Our American ethos is given to revolutionary fantasies, since we are the benefactors of one of the few successful revolutions in history.  While most revolutions devoured the revolutionaries and ended with greater tyrants than the tyrants they sought to dispose, our revolution led to an unprecedented miracle of prosperity, liberty, and stability.

 

Yes, sometimes revolutions are the only way to go.  Sometimes the train is so far off the track that the surest way to correct its course is to dynamite the entire apparatus and start anew.  How do we know when revolution is preferred to reform?  Let’s consider the words of Thomas Jefferson in this excerpt of the Declaration of Independence:

 

“Governments are instituted among Men, deriving their just powers from the consent of the governed, — That whenever any Form of Government becomes destructive of these ends, it is the Right of the People to alter or to abolish it, and to institute new Government, laying its foundation on such principles and organizing its powers in such form, as to them shall seem most likely to effect their Safety and Happiness.  Prudence, indeed, will dictate that Governments long established should not be changed for light and transient causes; and accordingly all experience hath shewn that mankind are more disposed to suffer, while evils are sufferable than to right themselves by abolishing the forms to which they are accustomed.”

 

In summary, the proper time for revolution is when the government becomes destructive to the liberty and consent of the people after all other prudent measures have been exhausted.  When is it prudent?  Ah, there’s the rub.  Jefferson once infamously surmised that “the tree of liberty must be refreshed from time to time with the blood of patriots and tyrants.”  Thankfully, he was in the minority among the Founding Fathers in terms of how quickly he believed “prudent measures” had been exhausted.  It would seem self-evident that when it would be prudent should be determined by those who are themselves prudent; those who have shown self-restraint, a steady hand, and are not given to radical, ideological, and dogmatic revolutionary impulses.

 

The Founders gifted us with two pillars on which to build a new nation: the Declaration and the Constitution.  While the former provided the justification for abolishing governments through revolution, the latter provided a mechanism for reforming government without resorting to revolutionary upheaval.  From a certain point of view, you might say that America undergoes a soft-revolution every election cycle, as prescribed by the Constitution.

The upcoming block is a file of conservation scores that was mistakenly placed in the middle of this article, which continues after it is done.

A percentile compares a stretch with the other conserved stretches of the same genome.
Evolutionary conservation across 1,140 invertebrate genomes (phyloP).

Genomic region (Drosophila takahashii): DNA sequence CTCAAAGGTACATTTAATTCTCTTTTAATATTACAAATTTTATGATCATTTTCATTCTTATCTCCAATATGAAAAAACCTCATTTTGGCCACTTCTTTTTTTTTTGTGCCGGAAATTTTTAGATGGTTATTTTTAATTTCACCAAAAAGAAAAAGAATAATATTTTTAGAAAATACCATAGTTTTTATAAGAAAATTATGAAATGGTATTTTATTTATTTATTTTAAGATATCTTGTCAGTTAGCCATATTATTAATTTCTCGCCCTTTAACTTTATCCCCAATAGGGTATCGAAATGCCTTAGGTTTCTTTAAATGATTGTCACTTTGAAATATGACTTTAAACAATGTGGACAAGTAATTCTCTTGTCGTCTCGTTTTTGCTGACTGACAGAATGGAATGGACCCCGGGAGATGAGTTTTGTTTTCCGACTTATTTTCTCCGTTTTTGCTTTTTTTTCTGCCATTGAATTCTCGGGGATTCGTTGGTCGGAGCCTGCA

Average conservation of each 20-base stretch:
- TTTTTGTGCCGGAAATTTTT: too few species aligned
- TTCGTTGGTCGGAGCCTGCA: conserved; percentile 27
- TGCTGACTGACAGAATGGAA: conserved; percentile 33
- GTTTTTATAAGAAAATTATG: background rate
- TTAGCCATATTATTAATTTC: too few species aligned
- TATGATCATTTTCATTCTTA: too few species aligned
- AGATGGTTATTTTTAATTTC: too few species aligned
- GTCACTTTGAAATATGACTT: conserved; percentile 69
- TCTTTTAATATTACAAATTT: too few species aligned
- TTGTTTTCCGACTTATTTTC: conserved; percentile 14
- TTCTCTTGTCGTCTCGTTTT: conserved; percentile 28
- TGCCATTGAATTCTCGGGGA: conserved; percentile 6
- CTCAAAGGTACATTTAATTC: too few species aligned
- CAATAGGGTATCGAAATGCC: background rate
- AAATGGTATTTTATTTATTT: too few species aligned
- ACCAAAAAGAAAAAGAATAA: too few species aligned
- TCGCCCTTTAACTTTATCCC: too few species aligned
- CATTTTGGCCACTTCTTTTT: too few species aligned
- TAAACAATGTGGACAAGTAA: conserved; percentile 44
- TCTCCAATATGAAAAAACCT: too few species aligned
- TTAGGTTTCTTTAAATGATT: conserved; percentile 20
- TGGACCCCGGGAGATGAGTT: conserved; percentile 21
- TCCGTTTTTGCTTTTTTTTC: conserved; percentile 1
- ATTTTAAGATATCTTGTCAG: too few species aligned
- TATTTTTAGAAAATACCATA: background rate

It is my contention—my fear, actually—that American’s share a skewed idealism about the prospects of revolution bringing about the changes we desire.  Even a bloodless revolution such as the proposal for a Convention of the States, in which “the people” modify the Constitution to get those establishment politicians to behave, is problematic.  I have serious doubts there are enough Jeffersons, Adams, Washingtons, Madisons, and Hamiltons among the same electorate that settled on Trump and Hilary in the last presidential election to somehow “improve” our current situation.

 

Regardless of how hopeless you might think our current situation to be, it doesn’t follow that radical revolution will restore liberty, order, and political representation.  Even for a cause as laudable as “liberty” revolution may be dangerous.  “In the name of liberty, the French and Russian revolutionaries abolished the old restraints upon power,” observed Russell Kirk.  “But power cannot be abolished; it always finds its way into someone’s hands. That power which the revolutionaries had thought oppressive in the hands of the old regime became many times as tyrannical in the hands of the radical new masters of the state.”